Whether you are considering a new life insurance policy or own an existing one on a soon-to-be ex-spouse before divorce proceedings, you and your attorney should clearly define the policy owner. This is important because the policy owner has the ability to change beneficiaries, rates and insurability, which can help protect your income. It is also possible to sign over the ownership of an existing policy prior to divorce proceedings.
Note: If you are set to receive alimony, you might also consider including a provision in the divorce settlement that the beneficiaries of the insurance policy cannot be altered without your consent. (And make sure proper procedures are followed so that the insurance company records the restriction).
4) Determine who pays the premiums
Assuming there is a life insurance requirement in the divorce decree, it should spell out who will pay the premiums. It is important to have defined clear terms and responsibilities as it could be detrimental to the beneficiaries if the premiums do not get paid.
If you have added your ex-spouse to the policy, you may request to receive copies of billing records and lapse notices.
5) Re-designate beneficiaries
If you already own a life insurance policy and named your ex as the beneficiary, you may need to take specific steps to change that as part of the divorce process and with the approval of your and your soon-to-be-ex’s attorneys. Otherwise, your ex could become the beneficiary of your policy even if you're remarried.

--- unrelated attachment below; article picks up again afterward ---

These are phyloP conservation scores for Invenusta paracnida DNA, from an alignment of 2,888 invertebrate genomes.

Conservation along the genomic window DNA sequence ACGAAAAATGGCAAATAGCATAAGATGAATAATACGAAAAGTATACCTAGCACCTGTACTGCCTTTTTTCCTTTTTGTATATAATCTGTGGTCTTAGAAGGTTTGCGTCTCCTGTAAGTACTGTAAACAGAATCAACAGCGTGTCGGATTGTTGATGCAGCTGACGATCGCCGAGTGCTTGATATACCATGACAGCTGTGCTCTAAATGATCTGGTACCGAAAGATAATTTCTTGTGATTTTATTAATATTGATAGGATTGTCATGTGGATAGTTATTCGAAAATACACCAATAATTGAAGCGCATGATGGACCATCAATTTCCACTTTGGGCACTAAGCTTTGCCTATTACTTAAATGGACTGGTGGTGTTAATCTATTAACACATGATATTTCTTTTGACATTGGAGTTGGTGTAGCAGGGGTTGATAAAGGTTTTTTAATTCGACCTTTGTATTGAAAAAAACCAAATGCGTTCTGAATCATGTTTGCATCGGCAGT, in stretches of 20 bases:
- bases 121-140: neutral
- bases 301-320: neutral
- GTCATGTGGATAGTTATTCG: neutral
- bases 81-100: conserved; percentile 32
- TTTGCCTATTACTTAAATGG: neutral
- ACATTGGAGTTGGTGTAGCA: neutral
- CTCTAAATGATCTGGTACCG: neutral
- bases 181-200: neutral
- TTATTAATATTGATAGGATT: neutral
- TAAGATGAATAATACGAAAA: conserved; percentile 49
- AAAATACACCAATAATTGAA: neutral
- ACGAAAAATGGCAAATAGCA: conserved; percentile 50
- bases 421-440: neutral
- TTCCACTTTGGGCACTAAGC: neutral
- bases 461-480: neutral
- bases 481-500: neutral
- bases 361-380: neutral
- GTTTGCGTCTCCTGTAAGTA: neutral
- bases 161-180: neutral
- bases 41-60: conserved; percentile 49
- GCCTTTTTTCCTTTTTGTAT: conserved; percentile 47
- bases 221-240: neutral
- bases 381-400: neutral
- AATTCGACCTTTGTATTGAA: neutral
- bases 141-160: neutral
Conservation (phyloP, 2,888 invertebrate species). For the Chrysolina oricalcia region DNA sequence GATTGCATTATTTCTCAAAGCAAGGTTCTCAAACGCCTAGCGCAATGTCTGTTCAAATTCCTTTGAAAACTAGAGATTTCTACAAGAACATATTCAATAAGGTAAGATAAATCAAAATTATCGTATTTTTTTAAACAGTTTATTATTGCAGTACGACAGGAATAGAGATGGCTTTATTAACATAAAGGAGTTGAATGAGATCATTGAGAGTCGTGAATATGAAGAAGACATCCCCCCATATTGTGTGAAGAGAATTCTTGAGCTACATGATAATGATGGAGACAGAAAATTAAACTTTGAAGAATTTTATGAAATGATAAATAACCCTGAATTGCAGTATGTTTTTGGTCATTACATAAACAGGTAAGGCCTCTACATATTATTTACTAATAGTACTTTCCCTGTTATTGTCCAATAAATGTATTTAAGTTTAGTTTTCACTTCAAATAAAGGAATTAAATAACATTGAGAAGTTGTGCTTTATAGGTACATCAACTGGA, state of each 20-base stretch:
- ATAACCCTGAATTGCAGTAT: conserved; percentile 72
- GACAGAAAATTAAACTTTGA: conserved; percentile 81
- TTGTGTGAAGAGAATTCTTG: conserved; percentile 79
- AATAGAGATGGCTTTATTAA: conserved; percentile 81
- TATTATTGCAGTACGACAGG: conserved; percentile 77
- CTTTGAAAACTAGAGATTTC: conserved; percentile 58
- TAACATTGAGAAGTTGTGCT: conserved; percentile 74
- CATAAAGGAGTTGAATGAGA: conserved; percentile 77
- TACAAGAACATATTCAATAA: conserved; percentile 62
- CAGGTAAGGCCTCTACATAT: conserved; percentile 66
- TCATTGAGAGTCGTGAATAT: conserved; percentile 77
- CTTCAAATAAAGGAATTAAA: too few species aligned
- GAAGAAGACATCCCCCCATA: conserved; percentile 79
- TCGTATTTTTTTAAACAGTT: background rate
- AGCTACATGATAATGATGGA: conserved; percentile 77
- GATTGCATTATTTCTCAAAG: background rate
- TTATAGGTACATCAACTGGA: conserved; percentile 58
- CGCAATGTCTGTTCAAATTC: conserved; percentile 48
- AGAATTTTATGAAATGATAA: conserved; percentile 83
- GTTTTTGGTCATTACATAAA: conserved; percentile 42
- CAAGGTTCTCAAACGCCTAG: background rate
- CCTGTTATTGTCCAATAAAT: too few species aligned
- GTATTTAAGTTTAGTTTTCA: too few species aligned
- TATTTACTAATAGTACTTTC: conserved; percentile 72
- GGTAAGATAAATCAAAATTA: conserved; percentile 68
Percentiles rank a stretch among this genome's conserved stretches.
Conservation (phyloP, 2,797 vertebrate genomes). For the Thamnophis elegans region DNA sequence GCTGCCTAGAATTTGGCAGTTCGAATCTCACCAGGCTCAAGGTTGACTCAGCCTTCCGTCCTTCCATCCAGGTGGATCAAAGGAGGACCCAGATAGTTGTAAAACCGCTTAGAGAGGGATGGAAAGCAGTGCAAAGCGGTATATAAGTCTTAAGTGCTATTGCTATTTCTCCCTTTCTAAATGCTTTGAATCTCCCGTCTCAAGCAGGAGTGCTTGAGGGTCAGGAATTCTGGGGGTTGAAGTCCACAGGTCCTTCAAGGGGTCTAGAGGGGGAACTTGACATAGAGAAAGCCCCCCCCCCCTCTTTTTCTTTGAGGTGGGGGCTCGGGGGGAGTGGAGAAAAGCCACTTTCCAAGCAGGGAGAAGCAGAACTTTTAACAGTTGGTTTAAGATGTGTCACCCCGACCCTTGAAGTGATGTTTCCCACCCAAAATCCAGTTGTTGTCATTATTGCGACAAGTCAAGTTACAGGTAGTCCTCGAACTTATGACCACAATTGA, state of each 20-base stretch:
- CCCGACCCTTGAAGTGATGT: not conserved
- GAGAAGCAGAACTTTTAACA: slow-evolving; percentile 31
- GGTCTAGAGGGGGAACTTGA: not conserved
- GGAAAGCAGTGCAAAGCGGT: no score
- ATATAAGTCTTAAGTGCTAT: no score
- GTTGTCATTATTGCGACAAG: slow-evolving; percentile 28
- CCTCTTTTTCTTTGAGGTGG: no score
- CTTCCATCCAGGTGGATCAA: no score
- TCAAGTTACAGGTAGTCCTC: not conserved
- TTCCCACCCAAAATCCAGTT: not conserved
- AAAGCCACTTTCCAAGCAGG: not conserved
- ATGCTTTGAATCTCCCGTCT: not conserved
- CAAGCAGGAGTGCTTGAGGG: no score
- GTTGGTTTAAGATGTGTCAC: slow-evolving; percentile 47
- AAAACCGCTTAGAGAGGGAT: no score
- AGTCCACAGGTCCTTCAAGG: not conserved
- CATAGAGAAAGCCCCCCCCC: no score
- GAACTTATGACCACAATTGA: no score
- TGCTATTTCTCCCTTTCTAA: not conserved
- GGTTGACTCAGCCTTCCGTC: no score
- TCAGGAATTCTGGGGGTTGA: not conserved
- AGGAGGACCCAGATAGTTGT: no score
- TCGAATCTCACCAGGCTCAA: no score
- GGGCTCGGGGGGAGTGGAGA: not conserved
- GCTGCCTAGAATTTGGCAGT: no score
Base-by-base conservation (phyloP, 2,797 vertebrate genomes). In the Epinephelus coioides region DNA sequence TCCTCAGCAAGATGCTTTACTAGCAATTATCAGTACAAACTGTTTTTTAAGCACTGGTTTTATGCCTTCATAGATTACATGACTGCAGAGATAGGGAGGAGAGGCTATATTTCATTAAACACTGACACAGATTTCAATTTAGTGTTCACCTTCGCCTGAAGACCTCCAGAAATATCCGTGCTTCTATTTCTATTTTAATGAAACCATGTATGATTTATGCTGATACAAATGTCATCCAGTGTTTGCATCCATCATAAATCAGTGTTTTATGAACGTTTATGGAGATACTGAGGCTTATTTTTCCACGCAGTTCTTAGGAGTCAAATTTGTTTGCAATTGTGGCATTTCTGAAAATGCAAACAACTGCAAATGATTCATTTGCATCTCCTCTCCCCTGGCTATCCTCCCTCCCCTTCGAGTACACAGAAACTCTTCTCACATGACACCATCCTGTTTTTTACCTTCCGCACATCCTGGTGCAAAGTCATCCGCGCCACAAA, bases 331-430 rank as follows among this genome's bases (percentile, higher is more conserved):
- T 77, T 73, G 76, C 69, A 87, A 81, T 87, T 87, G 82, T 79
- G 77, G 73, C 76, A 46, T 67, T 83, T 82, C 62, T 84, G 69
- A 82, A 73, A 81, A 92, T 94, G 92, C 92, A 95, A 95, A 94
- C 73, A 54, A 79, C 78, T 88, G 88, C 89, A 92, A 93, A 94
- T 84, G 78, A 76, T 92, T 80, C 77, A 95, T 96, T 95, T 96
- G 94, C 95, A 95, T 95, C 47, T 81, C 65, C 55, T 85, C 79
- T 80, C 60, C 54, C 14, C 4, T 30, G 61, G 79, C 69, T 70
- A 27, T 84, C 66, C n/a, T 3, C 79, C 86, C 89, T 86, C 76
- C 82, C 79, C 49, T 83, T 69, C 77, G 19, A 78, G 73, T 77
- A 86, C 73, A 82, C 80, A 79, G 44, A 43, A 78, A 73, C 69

For example, imagine a case where a husband names his wife as the beneficiary of his life insurance policy. Then the couple subsequently divorces and the husband did not change the beneficiary in his life policy. If the husband remarries, creates a will and names his new spouse as the beneficiary of his policy in his new will, his ex-wife would still receive the proceeds of the policy (except in states that have an automatic revocation provision upon a final divorce decree).
You may also need to change other beneficiaries on life insurance policies, annuities, long term care insurance or disability insurance, depending on the divorce settlement. Some of this could get tricky, especially when children are involved. Again, many people opt to talk to a financial professional to navigate the issues.
Regardless of how you change your beneficiaries, if you are considering a life insurance policy before divorce proceedings, it is important to review your designations periodically. In fact, it wouldn’t hurt to check beneficiary designations before the divorce process begins, during the divorce proceedings, and after the divorce is final.
Life insurance and divorce planning
In addition to the financial and emotional toll, few life decisions are more consequential than divorce. Your finances, investment options, income taxes, retirement plans, annuities and many other factors will need to be examined. But above all, in the event that you or your ex should die, life insurance policy could potentially cover your financial obligations required in the divorce agreement.
Of course, this advice comes from an insurance company. But it does not change the general wisdom of reassessing your finances during and after divorce.
Learn more from MassMutual…
1 Access to cash values through borrowing or partial surrenders will reduce the policy's cash value and death benefit, increase the chance the policy will lapse, and may result in a tax liability if the policy terminates before the death of the insured.